Work burnout can happen to anyone in any field, but it’s particularly prevalent among lawyers.
After all, we often work long hours in highly competitive environments and we’re constantly under pressure. Add to that the fact that we’re mostly overachievers and perfectionists, and you’ve pretty much got a perfect recipe for burnout.
So what about those of us who start to recognize the signs of burnout? Are we doomed to be exhausted and miserable until we retire? Thankfully, no. There are steps you can take to mitigate work burnout and set yourself back on the path to satisfaction with your law career.
First: Figure Out Why You’re Burnt Out
What exactly is causing you to feel exhausted and detached from your work? Researchers have identified six major components that lead to work burnout, and they can definitely apply to lawyers: heavy workload, lack of control, insufficient reward, lack of community, unfairness, and incompatible values. Burnout can occur when at least one of these areas doesn’t match up between an employee and employer. Is your caseload so much that you don’t have time to enjoy your life outside the office? Are you killing it in court but receiving no encouraging feedback? Identifying what, specifically, is at the root of your burnout can make you feel more in control and help you begin to recover. Which leads us to the next step.
Make Your Situation Better
Once you have an idea of what’s causing your condition, it’s time to figure out whether you can implement a fix on your own. Can you set boundaries to ensure you’re able to leave the office (and not be on call) at least some of the time? Can you do anything to create a sense of community at your firm, even if it’s as simple as organizing a monthly happy hour? Is there a way to take on different work that’s more interesting to you?
Resist the urge to revel in your misery. Depression and exhaustion can lead to inaction, and that will only contribute to your already negative feelings.
Is there someone you can reach out to for support and advice? Sometimes just talking to a person who’s willing to listen can help a lot with work stress and feelings of burnout. Reaching out to a friend or family member is a good start, but you might also look into whether you could benefit from speaking to a therapist or if your firm offers an employee assistance program (EAP). If you don’t already have a mentor at your firm, this might be a good opportunity to look into acquiring one – someone who knows exactly what it’s like at your workplace could be a great resource.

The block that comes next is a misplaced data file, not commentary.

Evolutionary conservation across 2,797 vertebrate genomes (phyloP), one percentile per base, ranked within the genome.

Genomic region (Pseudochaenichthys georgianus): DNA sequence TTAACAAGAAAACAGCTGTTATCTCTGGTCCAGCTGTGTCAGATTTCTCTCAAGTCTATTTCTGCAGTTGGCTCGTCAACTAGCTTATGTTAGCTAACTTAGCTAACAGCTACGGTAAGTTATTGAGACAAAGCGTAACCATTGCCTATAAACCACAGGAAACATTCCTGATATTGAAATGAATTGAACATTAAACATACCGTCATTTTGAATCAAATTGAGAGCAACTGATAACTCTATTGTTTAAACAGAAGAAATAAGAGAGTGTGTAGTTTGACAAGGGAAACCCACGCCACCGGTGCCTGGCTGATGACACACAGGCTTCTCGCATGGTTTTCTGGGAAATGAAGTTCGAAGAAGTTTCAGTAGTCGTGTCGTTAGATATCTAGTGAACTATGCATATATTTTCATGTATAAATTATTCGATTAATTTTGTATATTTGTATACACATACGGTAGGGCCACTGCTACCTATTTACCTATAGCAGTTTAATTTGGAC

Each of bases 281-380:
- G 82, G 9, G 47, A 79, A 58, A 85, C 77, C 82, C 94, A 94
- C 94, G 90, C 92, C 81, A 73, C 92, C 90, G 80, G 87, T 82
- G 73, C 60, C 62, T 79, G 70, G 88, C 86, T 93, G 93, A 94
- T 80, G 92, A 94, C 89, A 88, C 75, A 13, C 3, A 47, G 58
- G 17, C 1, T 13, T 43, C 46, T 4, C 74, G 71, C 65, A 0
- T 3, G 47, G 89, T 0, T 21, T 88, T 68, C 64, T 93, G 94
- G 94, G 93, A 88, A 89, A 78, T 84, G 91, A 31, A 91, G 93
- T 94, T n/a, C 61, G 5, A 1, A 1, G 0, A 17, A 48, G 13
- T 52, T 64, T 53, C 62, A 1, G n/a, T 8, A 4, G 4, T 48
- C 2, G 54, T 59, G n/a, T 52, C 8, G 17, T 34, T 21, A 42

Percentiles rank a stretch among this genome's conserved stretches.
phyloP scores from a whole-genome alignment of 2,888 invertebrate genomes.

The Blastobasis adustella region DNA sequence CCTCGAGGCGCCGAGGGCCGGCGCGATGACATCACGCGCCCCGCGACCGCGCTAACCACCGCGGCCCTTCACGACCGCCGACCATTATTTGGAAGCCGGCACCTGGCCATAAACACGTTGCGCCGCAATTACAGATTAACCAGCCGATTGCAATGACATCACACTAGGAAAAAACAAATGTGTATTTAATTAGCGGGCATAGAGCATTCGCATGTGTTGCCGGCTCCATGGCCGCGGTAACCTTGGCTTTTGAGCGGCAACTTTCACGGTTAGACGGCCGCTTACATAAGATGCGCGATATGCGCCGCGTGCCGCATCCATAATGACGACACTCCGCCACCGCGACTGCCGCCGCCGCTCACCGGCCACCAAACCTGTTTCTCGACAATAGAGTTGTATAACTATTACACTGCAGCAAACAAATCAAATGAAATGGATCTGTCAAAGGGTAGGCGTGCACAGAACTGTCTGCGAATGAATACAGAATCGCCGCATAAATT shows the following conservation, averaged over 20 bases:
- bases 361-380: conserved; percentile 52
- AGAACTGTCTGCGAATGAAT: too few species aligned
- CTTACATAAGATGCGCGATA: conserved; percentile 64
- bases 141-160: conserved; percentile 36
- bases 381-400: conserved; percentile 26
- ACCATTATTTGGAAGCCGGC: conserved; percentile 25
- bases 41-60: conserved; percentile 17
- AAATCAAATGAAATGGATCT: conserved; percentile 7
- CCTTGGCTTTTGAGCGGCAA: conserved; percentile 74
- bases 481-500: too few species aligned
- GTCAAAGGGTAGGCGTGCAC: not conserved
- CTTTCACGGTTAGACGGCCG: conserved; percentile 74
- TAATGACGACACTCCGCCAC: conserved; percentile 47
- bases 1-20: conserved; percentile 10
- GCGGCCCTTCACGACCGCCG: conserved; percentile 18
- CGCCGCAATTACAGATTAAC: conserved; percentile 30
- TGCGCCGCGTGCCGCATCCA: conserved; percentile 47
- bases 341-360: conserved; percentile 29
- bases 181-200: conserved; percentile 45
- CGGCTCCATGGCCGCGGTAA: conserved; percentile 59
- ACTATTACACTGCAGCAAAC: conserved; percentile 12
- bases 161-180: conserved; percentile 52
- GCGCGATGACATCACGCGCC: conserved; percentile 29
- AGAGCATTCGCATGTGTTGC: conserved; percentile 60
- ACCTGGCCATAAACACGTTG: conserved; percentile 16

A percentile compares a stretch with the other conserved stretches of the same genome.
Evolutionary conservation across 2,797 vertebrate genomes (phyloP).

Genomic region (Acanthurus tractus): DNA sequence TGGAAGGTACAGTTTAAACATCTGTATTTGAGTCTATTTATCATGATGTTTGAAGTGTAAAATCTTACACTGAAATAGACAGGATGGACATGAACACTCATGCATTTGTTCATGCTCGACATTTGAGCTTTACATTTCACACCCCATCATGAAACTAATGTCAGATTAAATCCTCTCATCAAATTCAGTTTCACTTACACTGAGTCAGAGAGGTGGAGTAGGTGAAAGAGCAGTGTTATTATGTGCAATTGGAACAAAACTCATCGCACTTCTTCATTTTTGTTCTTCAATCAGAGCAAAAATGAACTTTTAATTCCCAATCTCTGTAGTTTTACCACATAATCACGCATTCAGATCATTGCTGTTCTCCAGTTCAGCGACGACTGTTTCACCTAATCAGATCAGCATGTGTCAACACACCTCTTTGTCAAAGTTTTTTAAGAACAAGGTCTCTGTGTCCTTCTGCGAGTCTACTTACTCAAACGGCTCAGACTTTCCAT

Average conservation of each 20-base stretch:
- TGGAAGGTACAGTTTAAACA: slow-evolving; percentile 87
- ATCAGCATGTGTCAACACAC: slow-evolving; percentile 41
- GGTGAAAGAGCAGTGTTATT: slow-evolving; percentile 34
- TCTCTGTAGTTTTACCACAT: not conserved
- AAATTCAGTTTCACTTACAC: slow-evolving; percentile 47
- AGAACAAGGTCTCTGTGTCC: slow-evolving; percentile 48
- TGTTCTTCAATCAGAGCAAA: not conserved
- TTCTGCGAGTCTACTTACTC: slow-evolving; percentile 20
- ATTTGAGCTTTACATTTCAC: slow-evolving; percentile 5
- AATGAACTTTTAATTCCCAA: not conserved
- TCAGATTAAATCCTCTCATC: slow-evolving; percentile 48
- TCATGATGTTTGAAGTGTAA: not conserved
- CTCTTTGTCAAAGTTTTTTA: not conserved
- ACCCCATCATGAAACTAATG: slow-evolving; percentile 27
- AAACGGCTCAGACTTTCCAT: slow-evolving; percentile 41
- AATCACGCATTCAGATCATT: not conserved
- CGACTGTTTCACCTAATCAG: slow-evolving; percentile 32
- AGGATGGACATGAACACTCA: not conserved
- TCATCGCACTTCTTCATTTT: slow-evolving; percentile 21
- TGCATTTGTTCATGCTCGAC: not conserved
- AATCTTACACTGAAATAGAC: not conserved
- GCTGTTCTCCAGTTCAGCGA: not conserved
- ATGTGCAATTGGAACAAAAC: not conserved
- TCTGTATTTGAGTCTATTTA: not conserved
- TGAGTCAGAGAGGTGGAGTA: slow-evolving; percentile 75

Take Care of Yourself
Regular exercise helps you better deal with stress. It also takes your mind off of work, helps you sleep better, and generally improves overall mood. And yes, all of those claims are proven. No matter your job situation, you’re also likely going to feel a lot better if you skip the takeout and eat a healthy lunch, ideally not at your desk. Limiting alcohol and junk food won’t hurt either. The recommendation above was about taking care of yourself emotionally; this is a reminder that it’s important to take care of your physical self, as well, if you’re experiencing burnout.
Make an Executive Decision
If you have tried and failed to improve your current situation, it’s probably time to be honest with yourself about why that is. Maybe it’s time to search for a new job because your work isn’t interesting, or you can’t stand working with the managing partner at your firm. Taking control of your future and searching for a new job will likely help reinvigorate you. There’s always a chance you might come to the realization that law is not for you, and that’s OK too. Plenty of lawyers move on to fulfilling new careers.
If you’re feeling the effects of work burnout, the worst thing you can do is attempt to ignore or bury them. Burnout is an indicator that something in your career isn’t going right, and more often than not, it’s something you can remedy.
Make a list of executable actions you can take with the goal of improving upon the areas of your job that are leading you to feel the effects of burnout, and begin taking steps to make a change. Give yourself a month to put the changes into effect and start to see improvements.